Images of this Property
15 images: Press to view larger or scroll sideways to see more. All photos by Sarah Clover
About this Property
Written by Sarah Clover in 2004
Greenville Finishing Company Complex was owned by an absentee landlord that inherited it from his father (name ?). It was then owned for a short time by Sal Soloman — then sold to a a group of four guys (Northborough Recovery Services) with big plans for retail.
The main building office is 401-949-0404. Some of the tenants include: the Greenville Antique Center (8 years, also known as Stillwater Antiques, now called Antiques Alley, update 2021), KBox Karate, Waynes Cards & Comics, Forge Signs (401-949-8989), R & S Storage (401-949-7867), Worthland Fire & Safety, and the Purple Piano.
A small waterfall on the left caught my attention and I saw a makeshift bridge and trail along the water. I could see remnants of a mill trash pile with exposed rusted metal and buckets probably filled with chemicals. Large pipes hanging out of the side falling apart. Very rocky, another bridge of logs with cable wire attached between 2 trees, rocky, thorny path that crossed back over to a steep hill.
I wander into the Purple Piano. Set up as part retail, part consignment art and musical equipment, they offer music lessons, yoga, piano repair and art & music therapy. They came to this space the past June and opened their doors by mid September 2003. The space was used as a storage for cars and car parts. The back room they sectioned off into practice rooms, offices and hallways. They now have 150 students attending and have independently contracted teachers. The owner’s specialty is piano. He is also an avid collector of vintage pianos. The atmosphere was homey and comfortable.
They had an innovative idea with a roof leaking problem: trying to get things fixed in the building has been difficult, so after coming in to find a leak on one of the vintage pianos, they took a trip to the hardware store to rig up a water trap that goes to an outdoor gutter with tubing and drainage collection pipes.
- Greenville Finishing Mill, collected by the Smith-Appleby House Museum
- The Wikipedia page about Greenville, RI, has a photo of the Greenville Mill from the turn of the 20th century, but the date was not more specific.
From “Historic and Architectural Resources of Smithfield, Rhode Island,” written by the Rhode Island Historical Preservation Commission, Walter A. Nebiker, 1992, page 64
711 Putamm Pike, West Greenville Mills (c. 1775 et seq.): Along the Stillwater River, just below Waterman Reservoir, and near Putnam Pike, close to one another, are an industrial complex and the site of a mill, both operated as textile mills from the mid-nineteenth century into the twentieth century.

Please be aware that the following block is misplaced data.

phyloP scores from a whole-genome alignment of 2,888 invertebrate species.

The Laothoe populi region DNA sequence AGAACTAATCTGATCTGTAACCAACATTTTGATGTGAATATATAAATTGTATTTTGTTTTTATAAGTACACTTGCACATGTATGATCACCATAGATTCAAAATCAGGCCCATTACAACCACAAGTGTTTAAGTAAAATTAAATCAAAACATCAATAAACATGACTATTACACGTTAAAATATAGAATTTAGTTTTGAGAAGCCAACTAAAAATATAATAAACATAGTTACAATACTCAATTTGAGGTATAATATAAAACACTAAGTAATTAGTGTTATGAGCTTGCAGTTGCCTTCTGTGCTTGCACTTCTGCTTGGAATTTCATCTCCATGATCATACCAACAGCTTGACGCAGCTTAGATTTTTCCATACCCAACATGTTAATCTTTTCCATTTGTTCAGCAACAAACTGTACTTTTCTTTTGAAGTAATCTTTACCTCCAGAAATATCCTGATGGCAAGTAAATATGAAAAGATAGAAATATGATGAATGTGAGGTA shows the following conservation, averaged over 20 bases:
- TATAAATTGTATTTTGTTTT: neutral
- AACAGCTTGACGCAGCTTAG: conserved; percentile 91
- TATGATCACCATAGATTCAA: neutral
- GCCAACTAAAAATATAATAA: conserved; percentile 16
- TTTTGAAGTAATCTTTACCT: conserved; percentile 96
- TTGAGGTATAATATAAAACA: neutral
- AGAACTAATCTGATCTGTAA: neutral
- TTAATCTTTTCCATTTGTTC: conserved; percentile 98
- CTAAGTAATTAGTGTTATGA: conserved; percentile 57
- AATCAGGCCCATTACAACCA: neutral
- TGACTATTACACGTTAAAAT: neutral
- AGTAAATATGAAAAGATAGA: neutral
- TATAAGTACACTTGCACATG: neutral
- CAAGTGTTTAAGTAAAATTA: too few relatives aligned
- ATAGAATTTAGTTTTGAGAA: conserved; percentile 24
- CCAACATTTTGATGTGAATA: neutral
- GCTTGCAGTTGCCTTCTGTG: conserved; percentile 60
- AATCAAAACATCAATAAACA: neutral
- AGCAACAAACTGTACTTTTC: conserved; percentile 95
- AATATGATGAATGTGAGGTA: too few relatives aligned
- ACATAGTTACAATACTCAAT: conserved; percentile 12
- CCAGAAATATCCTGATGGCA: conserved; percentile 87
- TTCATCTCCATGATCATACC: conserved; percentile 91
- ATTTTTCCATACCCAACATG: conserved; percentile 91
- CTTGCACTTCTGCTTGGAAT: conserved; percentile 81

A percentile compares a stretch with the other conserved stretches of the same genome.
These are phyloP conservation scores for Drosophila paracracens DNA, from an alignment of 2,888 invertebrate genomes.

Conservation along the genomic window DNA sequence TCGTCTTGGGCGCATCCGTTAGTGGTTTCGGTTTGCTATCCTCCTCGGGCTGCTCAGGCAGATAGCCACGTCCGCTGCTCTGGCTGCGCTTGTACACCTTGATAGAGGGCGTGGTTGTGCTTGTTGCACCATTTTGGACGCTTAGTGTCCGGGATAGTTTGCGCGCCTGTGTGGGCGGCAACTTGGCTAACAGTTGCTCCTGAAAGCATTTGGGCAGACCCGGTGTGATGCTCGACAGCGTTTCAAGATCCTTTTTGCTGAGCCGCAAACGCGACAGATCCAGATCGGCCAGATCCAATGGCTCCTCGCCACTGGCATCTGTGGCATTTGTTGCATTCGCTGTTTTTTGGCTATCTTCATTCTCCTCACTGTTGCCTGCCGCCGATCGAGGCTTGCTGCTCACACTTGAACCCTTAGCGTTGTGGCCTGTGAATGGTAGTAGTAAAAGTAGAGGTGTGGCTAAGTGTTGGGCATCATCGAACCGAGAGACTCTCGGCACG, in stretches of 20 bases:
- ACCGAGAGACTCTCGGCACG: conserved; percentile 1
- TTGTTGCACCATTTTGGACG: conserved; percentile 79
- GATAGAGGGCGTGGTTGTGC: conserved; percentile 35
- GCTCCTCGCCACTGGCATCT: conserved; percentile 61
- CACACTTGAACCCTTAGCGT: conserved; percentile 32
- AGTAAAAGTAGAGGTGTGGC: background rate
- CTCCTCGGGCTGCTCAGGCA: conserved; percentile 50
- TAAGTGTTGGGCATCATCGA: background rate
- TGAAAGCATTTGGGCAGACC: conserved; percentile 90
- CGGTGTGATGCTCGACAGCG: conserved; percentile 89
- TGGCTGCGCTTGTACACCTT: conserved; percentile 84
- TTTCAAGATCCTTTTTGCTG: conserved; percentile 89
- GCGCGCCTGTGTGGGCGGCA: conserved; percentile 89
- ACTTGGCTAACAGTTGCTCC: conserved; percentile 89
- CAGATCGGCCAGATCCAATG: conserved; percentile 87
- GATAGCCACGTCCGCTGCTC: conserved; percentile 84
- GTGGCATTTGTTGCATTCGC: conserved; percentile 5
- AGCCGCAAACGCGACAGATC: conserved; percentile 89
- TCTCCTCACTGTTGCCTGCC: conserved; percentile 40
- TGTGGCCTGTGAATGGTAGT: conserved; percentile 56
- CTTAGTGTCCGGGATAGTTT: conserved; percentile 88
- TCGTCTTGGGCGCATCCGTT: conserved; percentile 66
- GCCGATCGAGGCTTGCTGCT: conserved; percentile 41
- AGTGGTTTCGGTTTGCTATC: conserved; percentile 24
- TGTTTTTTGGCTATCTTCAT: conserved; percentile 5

The mill complex includes an old factory which was known variously as the Elisha Steere Mill, Pooke and Steere’s Mill, and the Windsor Mill. This 3-story, stuccoed stone building, with a trap-door monitor roof and a 4-story, square, flat-roofed central tower, is sited along the river. It is back from the road. Along the river is a 17-foot high waterfall and a mill trench leading from the pond to the mill.
Before 1775, Andrew Waterman, grandson of Resolved, erected a saw mill at this site. He also started a grist mill here as well as a forge or furnace. Beginning in 1817, Elisha Steere (1783-1849) purchased two Waterman farms bordering the Waterman Reservoir. In 1844, Elisha erected a cotton mill on the site of Waterman’s mills. William Pooke and Anthony Steere purchased the property in 1855. They added a weave shop and enlarged the building which was now operating as a woolen mill. In 1862 Pooke & Steere, who had a mill at Mountaindale, manufactured fancy cassimeres.
The Windsor Mills Corporation purchased the property in 1873; their improvements included raising the roof and installing modern machinery. By 1887 the property comprised four stone mills, the largest a 3-story, 40- by 100-foot structure, which were used for carding, picking, weaving, and spinning operations, and which contained 6,000 spindles. In 1888, J.P. & E.K. Pay of Woonsocket purchased the mill, which employed 50 workers and which was again manufacturing cotton goods. The name Windsor Mills was retained into the twentieth century, when the mill became part of the Greenville Manufacturing Company’s operation. Although the buildings are no longer used for the manufacture of textiles, they serve several industrial uses.
West Greenville’s lower mill, now a site comprised of a large stone and earth dam, a mill trench, and stone foundations, was originally known as Windsor and Brown’s Mill for Stephen and Albert Windsor and William F. Brown who erected a mill here about 1845. In 1857, the property was acquired by Jeremiah Knight, who owned it for several decades. The small community here was then known as Knightsville. In 1874, when Frank E. Sprague purchased a half interest i the property, the old wooden wheels were replaced by iron ones and steam power was introduced to supplement the existing water power for the manufacture of sheetings. By 1895, the cotton mill was in the hands of the Greenville Manufacturing Company. The 20th-century history of the mill is not well known, but no above-ground structures have survived.